The compression limit is the suspension distance. Beyond this point the spring has reached its maximum force and cannot compress further. A hard contact with the rigid body is produced.

The slope of the force line is given by the stiffness K. The more stiffness, more steep slope.

The suspension position is the contact depth where the spring force matches exactly the force applied on the spring. In vehicles this force is typically caused by the weight supported by the wheel:

  • The more weight is loaded on a wheel, the more compressed will be its spring (suspension position visibly lower).

  • The less weight is loaded on a wheel, the less compressed will be its spring (suspension position visibly higher).

  • If the center of mass of a vehicle is moved (load, passengers...) the weight will be redistributed along the wheels and their suspensions will be compressed / elongated as result of the new weight distribution.

  • If the vehicle is accelerating, braking or cornering the weight will be temporarily shifted among the wheels, varying their suspension positions accordingly. For instance, accelerating makes a certain amount of weight (depending on the actual acceleration) to be transfered from front wheels to rear wheels. Similar effects happen when braking and cornering.

  • Aerodynamic surfaces push the vehicle down with speed, increasing the load on the wheels and compressing their suspensions accordingly.

How to calculate suspension force:

When the suspension is not moving the contact speed is 0. This happens when the vehicle is either resting, cruising at constant speed or under constant acceleration. The suspension position for a specific wheel may then be calculated as:

 

 

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Advanced Suspension - The oscillating behaviour

.The suspension properties may be studied from the point of view of the oscillating behavior (Harmonic oscillator). The associated concepts are used to study the reactions of the suspension in different situations.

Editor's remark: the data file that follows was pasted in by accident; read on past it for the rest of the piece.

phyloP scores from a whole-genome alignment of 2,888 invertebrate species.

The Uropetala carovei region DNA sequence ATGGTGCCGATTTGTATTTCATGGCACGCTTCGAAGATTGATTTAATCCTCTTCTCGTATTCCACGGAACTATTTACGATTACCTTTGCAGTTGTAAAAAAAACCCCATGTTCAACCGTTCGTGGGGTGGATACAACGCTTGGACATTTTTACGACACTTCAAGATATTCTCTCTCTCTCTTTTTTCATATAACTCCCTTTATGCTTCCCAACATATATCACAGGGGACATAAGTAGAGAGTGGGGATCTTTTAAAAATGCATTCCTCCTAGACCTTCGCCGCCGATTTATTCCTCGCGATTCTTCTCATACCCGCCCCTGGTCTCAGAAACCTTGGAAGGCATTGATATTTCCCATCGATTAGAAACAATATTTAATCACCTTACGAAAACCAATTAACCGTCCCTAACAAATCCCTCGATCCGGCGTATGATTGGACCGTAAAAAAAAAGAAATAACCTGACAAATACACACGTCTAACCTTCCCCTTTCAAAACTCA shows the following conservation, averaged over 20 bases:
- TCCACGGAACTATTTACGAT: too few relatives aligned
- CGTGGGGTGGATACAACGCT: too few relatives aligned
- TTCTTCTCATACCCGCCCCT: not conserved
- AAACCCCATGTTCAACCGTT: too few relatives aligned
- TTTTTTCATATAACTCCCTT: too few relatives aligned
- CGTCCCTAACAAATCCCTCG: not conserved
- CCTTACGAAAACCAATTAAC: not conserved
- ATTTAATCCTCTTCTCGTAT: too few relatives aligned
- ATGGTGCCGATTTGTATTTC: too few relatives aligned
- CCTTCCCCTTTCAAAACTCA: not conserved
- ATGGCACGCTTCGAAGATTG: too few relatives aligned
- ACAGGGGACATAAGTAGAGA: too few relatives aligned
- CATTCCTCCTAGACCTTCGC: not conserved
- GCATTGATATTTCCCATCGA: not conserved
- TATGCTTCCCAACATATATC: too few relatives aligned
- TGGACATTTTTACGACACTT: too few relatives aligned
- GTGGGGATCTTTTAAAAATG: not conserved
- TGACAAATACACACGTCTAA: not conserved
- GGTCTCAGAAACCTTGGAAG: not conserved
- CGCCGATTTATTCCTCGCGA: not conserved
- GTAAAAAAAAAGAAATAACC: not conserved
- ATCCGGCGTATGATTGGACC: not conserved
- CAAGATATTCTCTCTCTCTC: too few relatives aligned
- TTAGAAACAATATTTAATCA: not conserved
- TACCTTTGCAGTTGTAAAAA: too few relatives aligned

Given the force produced by the suspension at a specific steady state (contact speed = 0) the equivalent sprung mass value for studying that situation may be calculated as:

When the vehicle is at rest, cruising at constant speed or under constant acceleration the sum of the sprung masses of all the wheels matches the mass of the vehicle exactly.

Using the sprung mass you may calculate the natural frequency for the spring under that load. The natural frequency is the speed at which the spring can respond to changes in load:

 

The natural frequency defines the oscillating behavior of the suspension. A typical family car is set up to exhibit a natural frequency somewhere between 5 and 10.

The sprung mass is also used for studying the damping behavior, that is, the rate at which the suspension dissipates the energy stored at the spring. We may calculate the damping ratio for learning whether the suspension will be under-damped, over-damped or critically-damped:

A damping ratio greater than 1.0 means over-damping (sluggish suspension), a value of exactly 1.0 is critically-damped, and a value less than 1.0 is under-damped (bouncy suspension). Values for realistic vehicles are in the range of 0.2 and 0.6. The damper rate that targets a specific damping ratio may be calculated by rearranging the equation above:

In under-damped suspensions (dampingRatio<1) the frequency at which the system oscillates is different than the natural frequency:

                    Underdamped Frequency =              

The End ->